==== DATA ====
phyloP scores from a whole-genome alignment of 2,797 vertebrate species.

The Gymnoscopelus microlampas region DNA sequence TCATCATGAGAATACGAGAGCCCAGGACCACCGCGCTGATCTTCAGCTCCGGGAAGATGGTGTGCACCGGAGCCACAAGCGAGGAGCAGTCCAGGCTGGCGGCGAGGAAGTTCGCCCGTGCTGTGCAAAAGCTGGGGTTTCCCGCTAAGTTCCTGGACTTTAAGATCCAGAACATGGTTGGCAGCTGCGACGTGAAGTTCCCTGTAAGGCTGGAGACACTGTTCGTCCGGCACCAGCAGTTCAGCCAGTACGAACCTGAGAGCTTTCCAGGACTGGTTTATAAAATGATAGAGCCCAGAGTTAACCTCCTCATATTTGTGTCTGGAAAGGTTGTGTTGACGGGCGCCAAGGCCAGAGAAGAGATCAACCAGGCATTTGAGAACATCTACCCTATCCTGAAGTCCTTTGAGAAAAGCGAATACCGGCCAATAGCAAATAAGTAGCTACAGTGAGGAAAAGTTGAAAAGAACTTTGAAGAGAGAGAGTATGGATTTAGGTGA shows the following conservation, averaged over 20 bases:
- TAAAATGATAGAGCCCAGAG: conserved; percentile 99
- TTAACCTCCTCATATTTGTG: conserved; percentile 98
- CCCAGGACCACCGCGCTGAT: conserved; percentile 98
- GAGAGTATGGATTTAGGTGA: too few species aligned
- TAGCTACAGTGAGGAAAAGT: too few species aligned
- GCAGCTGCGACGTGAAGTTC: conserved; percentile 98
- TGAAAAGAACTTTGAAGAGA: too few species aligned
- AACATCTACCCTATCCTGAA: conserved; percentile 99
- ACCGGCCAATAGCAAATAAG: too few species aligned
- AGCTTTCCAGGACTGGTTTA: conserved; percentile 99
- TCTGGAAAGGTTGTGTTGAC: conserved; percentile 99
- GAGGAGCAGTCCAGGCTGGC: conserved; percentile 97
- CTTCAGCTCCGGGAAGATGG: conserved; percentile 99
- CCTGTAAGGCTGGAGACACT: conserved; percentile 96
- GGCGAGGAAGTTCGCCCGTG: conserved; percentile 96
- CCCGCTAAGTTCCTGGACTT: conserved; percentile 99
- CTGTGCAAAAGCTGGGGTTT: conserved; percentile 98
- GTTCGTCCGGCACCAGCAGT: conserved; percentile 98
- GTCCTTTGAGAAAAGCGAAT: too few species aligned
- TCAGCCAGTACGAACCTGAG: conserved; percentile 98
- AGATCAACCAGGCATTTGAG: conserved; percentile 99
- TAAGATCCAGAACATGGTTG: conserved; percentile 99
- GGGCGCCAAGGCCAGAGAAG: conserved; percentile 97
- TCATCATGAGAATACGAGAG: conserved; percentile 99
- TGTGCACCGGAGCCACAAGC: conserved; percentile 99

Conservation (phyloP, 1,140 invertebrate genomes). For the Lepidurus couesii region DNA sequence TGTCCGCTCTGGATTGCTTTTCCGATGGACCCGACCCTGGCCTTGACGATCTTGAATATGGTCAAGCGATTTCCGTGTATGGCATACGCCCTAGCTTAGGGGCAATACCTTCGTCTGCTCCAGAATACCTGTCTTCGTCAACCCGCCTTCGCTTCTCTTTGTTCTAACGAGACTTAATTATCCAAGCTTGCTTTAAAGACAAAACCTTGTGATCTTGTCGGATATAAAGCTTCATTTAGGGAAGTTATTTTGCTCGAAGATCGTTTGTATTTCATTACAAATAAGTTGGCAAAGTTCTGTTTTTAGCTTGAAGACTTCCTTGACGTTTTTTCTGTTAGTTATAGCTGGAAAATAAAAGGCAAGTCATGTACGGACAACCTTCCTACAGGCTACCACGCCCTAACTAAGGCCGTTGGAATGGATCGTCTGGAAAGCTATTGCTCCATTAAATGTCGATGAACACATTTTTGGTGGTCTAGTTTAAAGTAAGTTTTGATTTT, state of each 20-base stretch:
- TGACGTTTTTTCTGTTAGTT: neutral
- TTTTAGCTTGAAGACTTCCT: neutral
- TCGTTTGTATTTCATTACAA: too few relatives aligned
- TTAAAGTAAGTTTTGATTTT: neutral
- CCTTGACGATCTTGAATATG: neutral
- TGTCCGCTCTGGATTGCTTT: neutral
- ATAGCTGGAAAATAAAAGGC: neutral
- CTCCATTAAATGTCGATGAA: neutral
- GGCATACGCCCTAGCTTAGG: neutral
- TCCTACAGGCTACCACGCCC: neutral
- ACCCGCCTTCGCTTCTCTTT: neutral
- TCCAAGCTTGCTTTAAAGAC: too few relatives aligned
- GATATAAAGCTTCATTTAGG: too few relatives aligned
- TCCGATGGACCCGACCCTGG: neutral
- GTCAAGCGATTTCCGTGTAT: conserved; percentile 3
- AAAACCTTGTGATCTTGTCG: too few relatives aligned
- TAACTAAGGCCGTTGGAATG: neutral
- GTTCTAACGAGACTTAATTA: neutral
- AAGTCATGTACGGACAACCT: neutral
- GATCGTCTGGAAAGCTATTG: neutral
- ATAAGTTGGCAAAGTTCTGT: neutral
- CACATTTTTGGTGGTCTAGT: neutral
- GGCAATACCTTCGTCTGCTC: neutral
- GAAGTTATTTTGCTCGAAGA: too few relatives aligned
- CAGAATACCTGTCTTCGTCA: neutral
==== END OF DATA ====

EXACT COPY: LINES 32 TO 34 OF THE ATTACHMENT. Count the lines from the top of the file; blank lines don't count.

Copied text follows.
- TTAAAGTAAGTTTTGATTTT: neutral
- CCTTGACGATCTTGAATATG: neutral
- TGTCCGCTCTGGATTGCTTT: neutral